our everyday life

Good Fortune Sweets for a New Year's Day Dinner

by Cynthia B. Astle, studioD

Among New Year's traditions to bring good luck, food ranks at the top. People of many cultures consume sweet treats in the hopes of ensuring health and prosperity in the coming year. Not all cultures celebrate the new year at the same time, which means several opportunities throughout a 12-month cycle to indulge in good fortune sweets.

Family Bonds

Food and family feasting are a major part of Chinese New Year's celebrations, which begin on the new moon of a lunar calendar sometime between January and March and continue for two weeks. In their book, "The Sweet Spot," cookbook author Genevieve Ko and chef Pichet Ong feature updates on three traditional sweets: "Chinese Delight," a sticky candy made with walnuts and dates that is associated with strong family bonds; "Chocolate Kumquat Spring Rolls," which are golden fried spring roll pastry wrappers filled with citrus-flavored chocolate ganache, representing prosperity; and "Sesame Balls with Drunken Fig Filling," meant to symbolize close, harmonious relationships.

A Taste of Honey

Honey plays a major role in sweet treats for Jewish New Year, another lunar calendar that begins usually some time in September on the holiday called Rosh Hashanah. The golden nectar symbolizes the hope for sweetness in the coming year. This tradition gives rise to a special good luck Jewish New Year's sweet: honey cake. Epicurious magazine asked former Gourmet food editor Kemp Minifie to update the traditional honey cake. Rather than a loaf, Minifie baked her honey cake in a Bundt pan. Baking a honey cake in the round represents another Jewish New Year's good-luck tradition -- the continuation of life. Minifie's recipe for honey cake adds cloves and ginger to the usual cinnamon to ramp up the cake's spiciness. Then she topped off her confection with a chocolate glaze heightened by a sprinkle of sea salt.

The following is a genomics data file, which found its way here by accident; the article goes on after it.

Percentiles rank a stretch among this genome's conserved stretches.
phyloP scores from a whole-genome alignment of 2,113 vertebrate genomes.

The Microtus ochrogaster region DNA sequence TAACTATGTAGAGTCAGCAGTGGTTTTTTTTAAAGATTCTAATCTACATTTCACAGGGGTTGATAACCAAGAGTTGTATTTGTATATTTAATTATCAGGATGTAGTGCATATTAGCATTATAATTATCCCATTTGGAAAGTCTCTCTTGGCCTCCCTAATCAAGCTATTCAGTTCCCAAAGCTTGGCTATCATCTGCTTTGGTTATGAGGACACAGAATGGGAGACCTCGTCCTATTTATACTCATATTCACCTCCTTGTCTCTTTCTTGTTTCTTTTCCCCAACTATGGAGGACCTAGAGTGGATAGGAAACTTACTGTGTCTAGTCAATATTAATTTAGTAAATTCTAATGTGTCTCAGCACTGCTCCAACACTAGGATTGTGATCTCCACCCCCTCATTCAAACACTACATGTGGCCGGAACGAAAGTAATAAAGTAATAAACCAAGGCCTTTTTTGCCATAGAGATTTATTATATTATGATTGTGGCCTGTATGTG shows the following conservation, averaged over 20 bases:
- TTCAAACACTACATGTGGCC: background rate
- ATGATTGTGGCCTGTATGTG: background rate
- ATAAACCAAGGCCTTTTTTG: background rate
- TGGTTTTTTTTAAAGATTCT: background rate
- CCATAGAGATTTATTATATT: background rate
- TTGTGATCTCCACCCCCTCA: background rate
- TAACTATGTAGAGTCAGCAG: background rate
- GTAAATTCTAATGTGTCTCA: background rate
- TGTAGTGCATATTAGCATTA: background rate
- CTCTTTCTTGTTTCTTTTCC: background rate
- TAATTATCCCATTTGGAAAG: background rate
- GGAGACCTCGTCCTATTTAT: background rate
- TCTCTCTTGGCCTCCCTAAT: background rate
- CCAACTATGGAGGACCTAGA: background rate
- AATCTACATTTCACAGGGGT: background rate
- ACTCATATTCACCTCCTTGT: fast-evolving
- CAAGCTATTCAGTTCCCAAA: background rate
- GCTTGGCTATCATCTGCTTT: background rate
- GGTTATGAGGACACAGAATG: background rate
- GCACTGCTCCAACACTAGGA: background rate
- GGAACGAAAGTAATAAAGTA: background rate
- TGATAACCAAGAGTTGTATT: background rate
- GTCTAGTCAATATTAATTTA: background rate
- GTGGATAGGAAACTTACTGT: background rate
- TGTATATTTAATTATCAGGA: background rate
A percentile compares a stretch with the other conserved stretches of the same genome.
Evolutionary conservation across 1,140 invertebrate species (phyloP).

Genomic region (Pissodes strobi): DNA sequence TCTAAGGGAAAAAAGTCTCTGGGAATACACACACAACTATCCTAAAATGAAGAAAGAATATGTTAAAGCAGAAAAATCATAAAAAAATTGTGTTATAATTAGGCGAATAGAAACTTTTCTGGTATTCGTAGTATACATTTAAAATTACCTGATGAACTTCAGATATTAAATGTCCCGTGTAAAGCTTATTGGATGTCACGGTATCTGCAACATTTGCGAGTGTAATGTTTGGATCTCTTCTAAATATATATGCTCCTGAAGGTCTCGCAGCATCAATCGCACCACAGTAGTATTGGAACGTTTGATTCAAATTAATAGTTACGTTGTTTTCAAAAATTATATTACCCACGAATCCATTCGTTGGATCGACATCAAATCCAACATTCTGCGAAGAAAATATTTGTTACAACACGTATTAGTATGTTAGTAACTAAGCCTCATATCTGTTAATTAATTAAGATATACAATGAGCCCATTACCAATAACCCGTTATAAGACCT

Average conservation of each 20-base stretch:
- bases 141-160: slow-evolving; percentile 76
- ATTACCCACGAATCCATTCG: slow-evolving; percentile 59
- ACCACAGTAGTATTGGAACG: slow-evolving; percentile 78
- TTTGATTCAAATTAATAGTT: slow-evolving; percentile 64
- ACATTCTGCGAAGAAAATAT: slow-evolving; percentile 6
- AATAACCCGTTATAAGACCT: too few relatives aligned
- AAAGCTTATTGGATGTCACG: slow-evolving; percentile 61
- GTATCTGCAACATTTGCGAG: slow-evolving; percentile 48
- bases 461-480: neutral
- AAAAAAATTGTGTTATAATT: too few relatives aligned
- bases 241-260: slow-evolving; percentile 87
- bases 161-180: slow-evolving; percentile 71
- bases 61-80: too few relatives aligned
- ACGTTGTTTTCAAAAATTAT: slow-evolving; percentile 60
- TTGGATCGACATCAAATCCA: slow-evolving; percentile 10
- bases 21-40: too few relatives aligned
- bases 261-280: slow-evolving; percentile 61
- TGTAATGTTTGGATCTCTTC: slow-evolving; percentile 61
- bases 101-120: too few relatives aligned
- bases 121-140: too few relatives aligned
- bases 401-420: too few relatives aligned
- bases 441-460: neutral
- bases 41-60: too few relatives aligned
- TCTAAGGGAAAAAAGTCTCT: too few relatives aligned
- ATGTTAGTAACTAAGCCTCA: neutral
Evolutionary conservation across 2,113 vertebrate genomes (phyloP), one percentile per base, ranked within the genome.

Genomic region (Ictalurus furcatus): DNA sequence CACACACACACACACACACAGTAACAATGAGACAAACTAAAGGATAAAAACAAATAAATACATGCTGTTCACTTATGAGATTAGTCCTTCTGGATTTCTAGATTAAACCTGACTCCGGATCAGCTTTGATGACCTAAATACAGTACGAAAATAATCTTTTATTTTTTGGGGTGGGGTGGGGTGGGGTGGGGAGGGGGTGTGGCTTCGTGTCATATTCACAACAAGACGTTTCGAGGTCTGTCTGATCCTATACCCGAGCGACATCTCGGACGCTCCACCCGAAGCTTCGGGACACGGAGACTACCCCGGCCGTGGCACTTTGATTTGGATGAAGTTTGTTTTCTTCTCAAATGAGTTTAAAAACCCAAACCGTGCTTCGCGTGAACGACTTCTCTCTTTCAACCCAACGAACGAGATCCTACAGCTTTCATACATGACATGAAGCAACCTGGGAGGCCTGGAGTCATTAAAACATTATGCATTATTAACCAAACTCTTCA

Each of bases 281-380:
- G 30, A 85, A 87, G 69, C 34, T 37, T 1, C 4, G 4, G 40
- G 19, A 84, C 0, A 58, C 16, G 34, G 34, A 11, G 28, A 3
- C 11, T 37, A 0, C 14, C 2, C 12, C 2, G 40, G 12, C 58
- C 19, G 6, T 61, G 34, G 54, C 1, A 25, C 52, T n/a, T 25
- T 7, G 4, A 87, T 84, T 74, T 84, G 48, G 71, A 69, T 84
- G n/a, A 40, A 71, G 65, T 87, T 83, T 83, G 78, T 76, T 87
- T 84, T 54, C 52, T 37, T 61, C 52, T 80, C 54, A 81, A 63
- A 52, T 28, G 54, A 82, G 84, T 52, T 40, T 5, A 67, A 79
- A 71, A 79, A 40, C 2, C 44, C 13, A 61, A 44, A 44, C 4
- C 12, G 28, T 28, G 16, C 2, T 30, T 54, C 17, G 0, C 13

Ring in Good Fortune

Most countries celebrate Jan. 1 as the start of a new year. Round or ring-shaped sweet foods, which represent the year coming full circle, find favor in many cultures. Among these are Italy's "chiacchiere," which are balls of fried pasta dough drenched in honey and dusted with powered sugar. Holland has a good luck sweet known as "ollie bollen," a pastry like a doughnut that's filled with raisins, currents and apples. Cooks in Mexico and Greece hide coins or trinkets inside cakes; whoever finds the hidden item will be lucky in the New Year.

Grapes for Good Luck

If all else fails, you can fall back on grapes as a good luck sweet. This tradition dates to 1909 when Spanish growers wanted to dispense of a grape surplus, no doubt to ensure prosperity in the coming year by keeping the price of grapes higher. The idea caught on and spread to Spain's neighbor Portugal and then to their former colonies including Mexico, Cuba, Venezuela, Ecuador and Peru. Peruvians take the good luck one step farther, consuming 13 grapes instead of 12, just to make sure that sweet good luck follows them into the New Year.

About the Author

Cynthia B. Astle is a longtime journalist who has written on practically every topic of human interest for newspapers such as the "United Methodist Reporter," magazines including "Response," "Arts Ministry" and the "Progressive Christian" and websites such as Darkwood Brew and United Methodist Insight. She was also a food editor and restaurant reviewer for the "Clearwater Sun."

Photo Credits

  • Jupiterimages/Stockbyte/Getty Images